I was at the local mega-bookseller trying to fight off the urge to buy a copy of “Square Foot Gardening” yesterday (I did) when I saw something very unusual. This particular bookstore (one of the major national chains) has devoted a good 4 feet of shelf space to titles related to growing marijuana. This is either something new or else I wasn’t paying attention before. Considering that possession or use of pot is illegal in Minnesota (medical marijuana is allowed in a few circumstances), I thought it odd that they were selling a number of books devoted to growing the finest weed you can.
In a related note, I was looking through the Q&A section of the homebrewing magazine I subscribe to, and some rocket scientist asked a question about growing hops indoors, since he had all the equipment to do so and was currently growing a related plant (i.e pot) hydroponically. The magazine wisely withheld this genius’ name and location.
I ordered some hops rhizomes a few weeks back and they arrived on Friday. I’ll be planting them soon now that the snow and freezing temperatures are hopefully gone until fall.
I attended a class on growing a vegetable garden put on by our local community ed program today. The class was taught by one of the local master gardeners and was quite informative. The subject matter she covered could have easily covered a day-long class but we blew through it in about 2.5 hours. Here are a couple of interesting things she covered:
- The class covered growing vegetable gardens in relatively small spaces, so she spent a fair bit of time covering square-foot gardens, raised beds and the like. It’s unfortunate that she rushed through the subject of how to lay out your beds, for I could have asked a lot of questions. Fortunately, another attendee is a current square-foot gardener, and she indicated that some of the spacing requirements advocated in the book are unrealistic, and that you definitely need a soil bed deeper than 6-8 inches. A foot or more is ideal. This is good information that I’ll put to use in a few weeks.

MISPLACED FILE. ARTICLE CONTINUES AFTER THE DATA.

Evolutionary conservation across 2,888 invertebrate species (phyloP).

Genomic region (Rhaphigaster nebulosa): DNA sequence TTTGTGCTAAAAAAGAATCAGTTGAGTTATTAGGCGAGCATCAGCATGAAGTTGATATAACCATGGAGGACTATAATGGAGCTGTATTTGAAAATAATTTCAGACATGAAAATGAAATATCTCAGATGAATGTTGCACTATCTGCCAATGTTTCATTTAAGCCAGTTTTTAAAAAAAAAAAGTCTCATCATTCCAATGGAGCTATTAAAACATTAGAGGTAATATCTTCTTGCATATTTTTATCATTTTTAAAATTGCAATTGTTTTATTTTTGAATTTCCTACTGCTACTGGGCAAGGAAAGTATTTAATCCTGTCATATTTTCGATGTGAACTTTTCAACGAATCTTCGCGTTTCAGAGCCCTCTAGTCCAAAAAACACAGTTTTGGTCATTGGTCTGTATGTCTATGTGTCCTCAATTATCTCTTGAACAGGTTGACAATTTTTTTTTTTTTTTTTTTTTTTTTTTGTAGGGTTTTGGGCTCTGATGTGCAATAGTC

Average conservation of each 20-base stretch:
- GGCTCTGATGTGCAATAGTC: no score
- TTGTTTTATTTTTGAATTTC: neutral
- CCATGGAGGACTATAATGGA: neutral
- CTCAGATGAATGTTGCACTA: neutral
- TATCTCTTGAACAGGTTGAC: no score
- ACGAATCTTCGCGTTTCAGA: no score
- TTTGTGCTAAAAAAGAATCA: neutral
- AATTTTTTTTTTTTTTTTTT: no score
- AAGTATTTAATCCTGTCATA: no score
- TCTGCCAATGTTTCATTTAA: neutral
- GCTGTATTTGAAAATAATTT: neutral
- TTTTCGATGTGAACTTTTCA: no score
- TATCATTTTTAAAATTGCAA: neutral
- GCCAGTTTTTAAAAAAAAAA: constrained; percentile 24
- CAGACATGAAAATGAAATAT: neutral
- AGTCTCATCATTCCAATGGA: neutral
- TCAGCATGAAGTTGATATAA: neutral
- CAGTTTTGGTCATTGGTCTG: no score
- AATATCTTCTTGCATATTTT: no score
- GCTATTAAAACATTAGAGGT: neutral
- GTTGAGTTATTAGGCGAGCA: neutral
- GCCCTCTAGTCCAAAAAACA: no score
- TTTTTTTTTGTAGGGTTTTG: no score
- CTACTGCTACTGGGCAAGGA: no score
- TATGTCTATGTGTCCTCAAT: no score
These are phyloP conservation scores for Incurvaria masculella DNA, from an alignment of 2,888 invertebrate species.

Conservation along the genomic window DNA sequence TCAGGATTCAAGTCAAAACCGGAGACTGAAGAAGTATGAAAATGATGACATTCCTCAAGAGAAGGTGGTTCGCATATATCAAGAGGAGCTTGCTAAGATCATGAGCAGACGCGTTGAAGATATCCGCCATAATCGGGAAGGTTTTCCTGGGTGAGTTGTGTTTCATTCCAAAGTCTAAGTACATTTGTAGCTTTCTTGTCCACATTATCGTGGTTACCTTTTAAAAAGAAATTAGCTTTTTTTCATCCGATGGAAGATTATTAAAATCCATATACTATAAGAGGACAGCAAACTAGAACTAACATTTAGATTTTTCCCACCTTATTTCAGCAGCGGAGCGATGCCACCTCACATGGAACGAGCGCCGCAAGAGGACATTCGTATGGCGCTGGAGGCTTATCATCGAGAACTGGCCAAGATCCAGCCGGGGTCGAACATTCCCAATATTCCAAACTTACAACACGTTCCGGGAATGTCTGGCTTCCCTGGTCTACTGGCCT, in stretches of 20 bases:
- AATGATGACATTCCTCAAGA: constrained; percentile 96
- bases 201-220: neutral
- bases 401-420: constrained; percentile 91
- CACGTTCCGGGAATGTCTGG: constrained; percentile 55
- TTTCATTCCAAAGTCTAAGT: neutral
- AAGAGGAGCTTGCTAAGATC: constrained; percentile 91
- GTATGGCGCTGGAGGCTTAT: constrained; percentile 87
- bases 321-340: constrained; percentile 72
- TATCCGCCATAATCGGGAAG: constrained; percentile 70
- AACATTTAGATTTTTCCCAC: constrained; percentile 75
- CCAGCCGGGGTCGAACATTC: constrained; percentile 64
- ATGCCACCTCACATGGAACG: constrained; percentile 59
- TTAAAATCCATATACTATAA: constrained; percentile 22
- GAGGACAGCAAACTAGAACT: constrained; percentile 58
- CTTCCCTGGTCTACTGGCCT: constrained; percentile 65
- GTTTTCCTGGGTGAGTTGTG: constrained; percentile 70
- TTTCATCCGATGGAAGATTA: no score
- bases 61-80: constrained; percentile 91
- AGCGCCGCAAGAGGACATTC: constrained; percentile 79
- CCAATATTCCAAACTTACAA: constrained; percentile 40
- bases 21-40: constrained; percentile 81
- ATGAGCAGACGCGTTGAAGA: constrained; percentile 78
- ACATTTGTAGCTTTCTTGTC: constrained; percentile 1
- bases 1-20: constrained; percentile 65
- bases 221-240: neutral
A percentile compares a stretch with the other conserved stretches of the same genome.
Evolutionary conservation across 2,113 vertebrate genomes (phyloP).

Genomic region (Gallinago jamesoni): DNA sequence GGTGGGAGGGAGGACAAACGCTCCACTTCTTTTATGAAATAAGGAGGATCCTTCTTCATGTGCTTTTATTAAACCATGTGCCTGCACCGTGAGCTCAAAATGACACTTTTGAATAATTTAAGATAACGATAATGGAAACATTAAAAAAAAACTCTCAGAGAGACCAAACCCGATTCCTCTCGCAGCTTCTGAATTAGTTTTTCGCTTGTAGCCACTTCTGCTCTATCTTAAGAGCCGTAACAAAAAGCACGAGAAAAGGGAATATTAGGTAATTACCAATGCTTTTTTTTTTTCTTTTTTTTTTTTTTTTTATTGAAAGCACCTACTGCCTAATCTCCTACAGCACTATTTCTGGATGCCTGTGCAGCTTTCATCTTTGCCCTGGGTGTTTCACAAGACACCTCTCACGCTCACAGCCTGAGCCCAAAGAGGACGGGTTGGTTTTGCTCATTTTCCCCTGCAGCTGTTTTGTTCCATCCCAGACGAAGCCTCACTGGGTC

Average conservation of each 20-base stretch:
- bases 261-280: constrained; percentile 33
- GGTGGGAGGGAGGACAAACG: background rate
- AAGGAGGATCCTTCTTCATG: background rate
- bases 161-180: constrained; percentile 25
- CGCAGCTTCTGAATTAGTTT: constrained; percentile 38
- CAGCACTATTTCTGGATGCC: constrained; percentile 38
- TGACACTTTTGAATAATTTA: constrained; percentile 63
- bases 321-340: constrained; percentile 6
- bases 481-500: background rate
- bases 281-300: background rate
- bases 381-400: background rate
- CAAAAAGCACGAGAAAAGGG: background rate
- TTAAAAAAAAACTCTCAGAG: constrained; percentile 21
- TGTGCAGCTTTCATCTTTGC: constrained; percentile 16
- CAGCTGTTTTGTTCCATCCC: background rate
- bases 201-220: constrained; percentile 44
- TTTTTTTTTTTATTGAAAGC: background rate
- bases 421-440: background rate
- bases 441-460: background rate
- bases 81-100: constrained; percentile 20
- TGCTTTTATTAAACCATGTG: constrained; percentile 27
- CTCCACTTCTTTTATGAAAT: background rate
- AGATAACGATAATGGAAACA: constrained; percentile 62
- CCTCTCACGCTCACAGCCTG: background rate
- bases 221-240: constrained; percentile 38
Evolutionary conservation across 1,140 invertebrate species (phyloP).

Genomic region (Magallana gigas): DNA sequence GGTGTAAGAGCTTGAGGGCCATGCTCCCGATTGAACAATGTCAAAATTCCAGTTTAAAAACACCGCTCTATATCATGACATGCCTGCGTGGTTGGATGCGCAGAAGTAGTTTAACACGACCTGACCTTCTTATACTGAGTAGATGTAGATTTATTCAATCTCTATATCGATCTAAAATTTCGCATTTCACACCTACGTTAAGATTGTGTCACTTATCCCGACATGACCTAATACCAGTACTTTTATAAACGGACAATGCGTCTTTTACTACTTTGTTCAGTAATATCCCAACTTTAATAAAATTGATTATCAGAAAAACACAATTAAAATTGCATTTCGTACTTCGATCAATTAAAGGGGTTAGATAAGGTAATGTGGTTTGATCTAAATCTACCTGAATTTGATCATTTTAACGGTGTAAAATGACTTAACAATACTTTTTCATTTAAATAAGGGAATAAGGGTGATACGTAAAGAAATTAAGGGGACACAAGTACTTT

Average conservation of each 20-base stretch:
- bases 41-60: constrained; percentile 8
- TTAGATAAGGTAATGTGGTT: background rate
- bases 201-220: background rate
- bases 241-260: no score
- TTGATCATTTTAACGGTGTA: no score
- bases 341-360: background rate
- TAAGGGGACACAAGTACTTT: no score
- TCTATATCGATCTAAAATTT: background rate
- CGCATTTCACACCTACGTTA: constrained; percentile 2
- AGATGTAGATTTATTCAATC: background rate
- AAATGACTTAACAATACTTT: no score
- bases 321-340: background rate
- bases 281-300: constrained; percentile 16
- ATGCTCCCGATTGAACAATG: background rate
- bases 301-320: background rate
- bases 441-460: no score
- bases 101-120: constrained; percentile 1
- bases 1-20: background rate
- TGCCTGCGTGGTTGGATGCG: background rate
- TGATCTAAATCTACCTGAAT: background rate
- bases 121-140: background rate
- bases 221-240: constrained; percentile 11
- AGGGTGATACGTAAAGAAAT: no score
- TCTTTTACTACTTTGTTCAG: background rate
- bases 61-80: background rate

- The instructor generally eschews chemicals, but she does use roundup occasionally, since it’s apparently one of the few chemicals that totally breaks down in a few weeks’ time. I still don’t know that I’d use Roundup in a veggie garden, but that’s her take on things.
- She felt that modern treated lumber is OK for garden beds as long as it doesn’t have arsenic in it, but she advocated avoiding railroad ties, since they are usually covered in creosote.
- If you’re doing raised beds, you need only a few tools, and I’ve already got most of them. She plugged the Felco pruning shears, so I didn’t feel to bad about making that purchase. I did buy the Fiskars garden spade and will report on how it performs after I put my beds in. I think I’ll be buying a transplant spade at some point, and I’ll look for a different brand for that. We’ll see.
- A lot of university extension service handouts were given to us, which has a lot of good information. If you’re in Minnesota or a similar zone, there’s lots of good information here.
I also got a nice blue spruce seedling as a free gift on my way out of the class, so it was a good day. Now that the weather is starting to improve again, I’ll be looking to get my beds in soon. After looking over the covenants for my development (I’m in suburbia, remember), I think raised beds are the way to go, since it’ll be hard for my neighbors to complain about an untidy garden when it’s formally demarcated like that. I’ve reserved “Square Foot Gardening” from my local library and will consult that as well as the Jeavons books before deciding what to do. I still think Steve Solomon’s “Gardening When It Counts” has a lot of good information in it as well, but I’ll probably hold off on implementing his methods until the need arises to put a whole lot of space under cultivation in a short amount of time.